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homelessness

Sharp rise in youth homelessness shatters stereotypes

The number of Australians who were homeless on census night increased by 17% to 105,237 in the five years to August 2011. When adjusted for population growth, the increase the increase is still worryingly high, at around 8%. It’s clear we need a stronger commitment to address this significant social issue.

Definition of homelessness changes but problems remain

According to the best estimates at the time, almost 105,000 Australians were homeless on census night in August 2006. This promoted then Prime Minister Kevin Rudd to make the ambitious commitment to accommodate all people sleeping rough and halving the number of homeless in Australia by 2020.

We cannot become complacent on children's rights

 As Australians, our home is known as the 'lucky country'. We learnt recently that five of Australia's cities are among the most liveable in the world. Geelong Advertiser readers will know that it’s only a matter of time until Geelong finds its way onto that list.

But not everyone in the world is so lucky.

There’s more to homelessness than ‘rooflessness’

 

It’s fair to say that homelessness is at crisis point in Australia. According to the 2006 census, almost 105,000 Australians were homeless on any given night.

And the problem clearly hasn’t disappeared over the past six years, with more than 91,000 Australians seeking assistance from specialist homeless services in the three months to September 2011. One in five of those people were aged under ten.

Security, peace, dignity? The role of Victorian human rights laws

Phil* became homeless after his partner died and his house was repossessed.  He cycled through shelters and crisis accommodation, dangerous rooming houses, and the couches of friends and families.

After several months, Phil hit the jackpot and was accepted into transitional housing.  As the name suggests, transitional housing is short- to medium-term housing to assist people transition from homelessness into long-term housing.

Phil was excited to move into the house.  On the day he moved in, he was handed a lease, a set of keys and a 120-day eviction notice.  ‘It’s just how we ensure that we can evict you when we need to,’ explained his housing worker.

Forget your coins, we want change: begging should not be a crime

The criminal offence of begging should be abolished.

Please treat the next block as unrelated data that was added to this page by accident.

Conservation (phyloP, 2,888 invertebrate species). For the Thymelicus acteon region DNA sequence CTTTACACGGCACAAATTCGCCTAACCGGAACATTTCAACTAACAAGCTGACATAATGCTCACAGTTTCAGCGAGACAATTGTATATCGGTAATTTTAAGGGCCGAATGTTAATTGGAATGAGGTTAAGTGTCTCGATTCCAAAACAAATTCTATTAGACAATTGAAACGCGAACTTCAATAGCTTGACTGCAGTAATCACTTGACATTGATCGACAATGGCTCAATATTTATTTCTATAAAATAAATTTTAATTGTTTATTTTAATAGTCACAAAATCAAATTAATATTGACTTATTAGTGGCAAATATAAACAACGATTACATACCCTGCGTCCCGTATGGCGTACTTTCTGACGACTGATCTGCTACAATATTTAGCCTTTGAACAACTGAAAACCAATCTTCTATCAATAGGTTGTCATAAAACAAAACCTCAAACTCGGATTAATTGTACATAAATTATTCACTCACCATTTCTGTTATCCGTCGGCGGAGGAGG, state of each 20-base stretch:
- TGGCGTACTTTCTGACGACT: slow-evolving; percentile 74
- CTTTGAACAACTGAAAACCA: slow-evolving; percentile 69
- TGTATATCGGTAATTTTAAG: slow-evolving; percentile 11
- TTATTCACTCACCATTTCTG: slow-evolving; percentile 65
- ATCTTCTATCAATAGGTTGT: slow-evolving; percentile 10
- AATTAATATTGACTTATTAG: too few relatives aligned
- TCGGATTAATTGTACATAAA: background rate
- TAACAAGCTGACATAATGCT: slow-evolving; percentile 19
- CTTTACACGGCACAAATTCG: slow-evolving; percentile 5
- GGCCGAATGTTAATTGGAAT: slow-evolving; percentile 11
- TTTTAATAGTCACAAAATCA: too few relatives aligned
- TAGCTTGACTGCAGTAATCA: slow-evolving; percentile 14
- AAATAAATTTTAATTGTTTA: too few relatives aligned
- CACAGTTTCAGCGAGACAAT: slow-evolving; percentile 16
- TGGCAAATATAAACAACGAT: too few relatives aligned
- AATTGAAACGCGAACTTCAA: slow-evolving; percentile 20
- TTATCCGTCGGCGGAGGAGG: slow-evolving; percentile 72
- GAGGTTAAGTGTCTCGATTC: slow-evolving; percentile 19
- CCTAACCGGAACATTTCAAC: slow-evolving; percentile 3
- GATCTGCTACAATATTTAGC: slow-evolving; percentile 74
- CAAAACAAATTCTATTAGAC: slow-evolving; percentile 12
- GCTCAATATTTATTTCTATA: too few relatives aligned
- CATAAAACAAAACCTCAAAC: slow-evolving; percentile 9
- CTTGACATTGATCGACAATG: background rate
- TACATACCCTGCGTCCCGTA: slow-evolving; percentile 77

Criminalising begging is tantamount to criminalising poverty. It perpetuates, rather than alleviates, the marginalisation and disadvantage experienced by people who beg. It also violates the fundamental human rights of some of the most vulnerable in our society.

Poverty goes begging for change

On the streets of Geelong and Melbourne, and around the world, we often feel uncomfortable when people ask us for money.

It seems as though the number of people begging on our streets is increasing, and I'm sure many of us struggle to know how to respond to people we don't know asking us for money.

It would surprise many of us to learn that begging is a crime in Victoria, and that people can be imprisoned for up to two years if found guilty.

Home for Christmas? Not everyone is so lucky

As we prepare to share Christmas with our families, we're thankful that we have a roof over our head, food on our table, and family and friends to share the festive season with. Not everyone in our community is so lucky.

Australia needs a rights-based homelessness act

Background

The Federal Government’s White Paper on Homelessness, The Road Home: A National Approach to Reducing Homelessness (White Paper), proposed the introduction of new legislation that would “underpin the national response to homelessness, setting standards to deliver the best quality services possible”.

In June 2009, the Minister for Housing referred the inquiry into homelessness legislation to the House of Representatives Standing Committee on Family, Community, Housing and Youth (Committee). The Committee’s terms of reference were to inquire into and report on the content of homelessness legislation.

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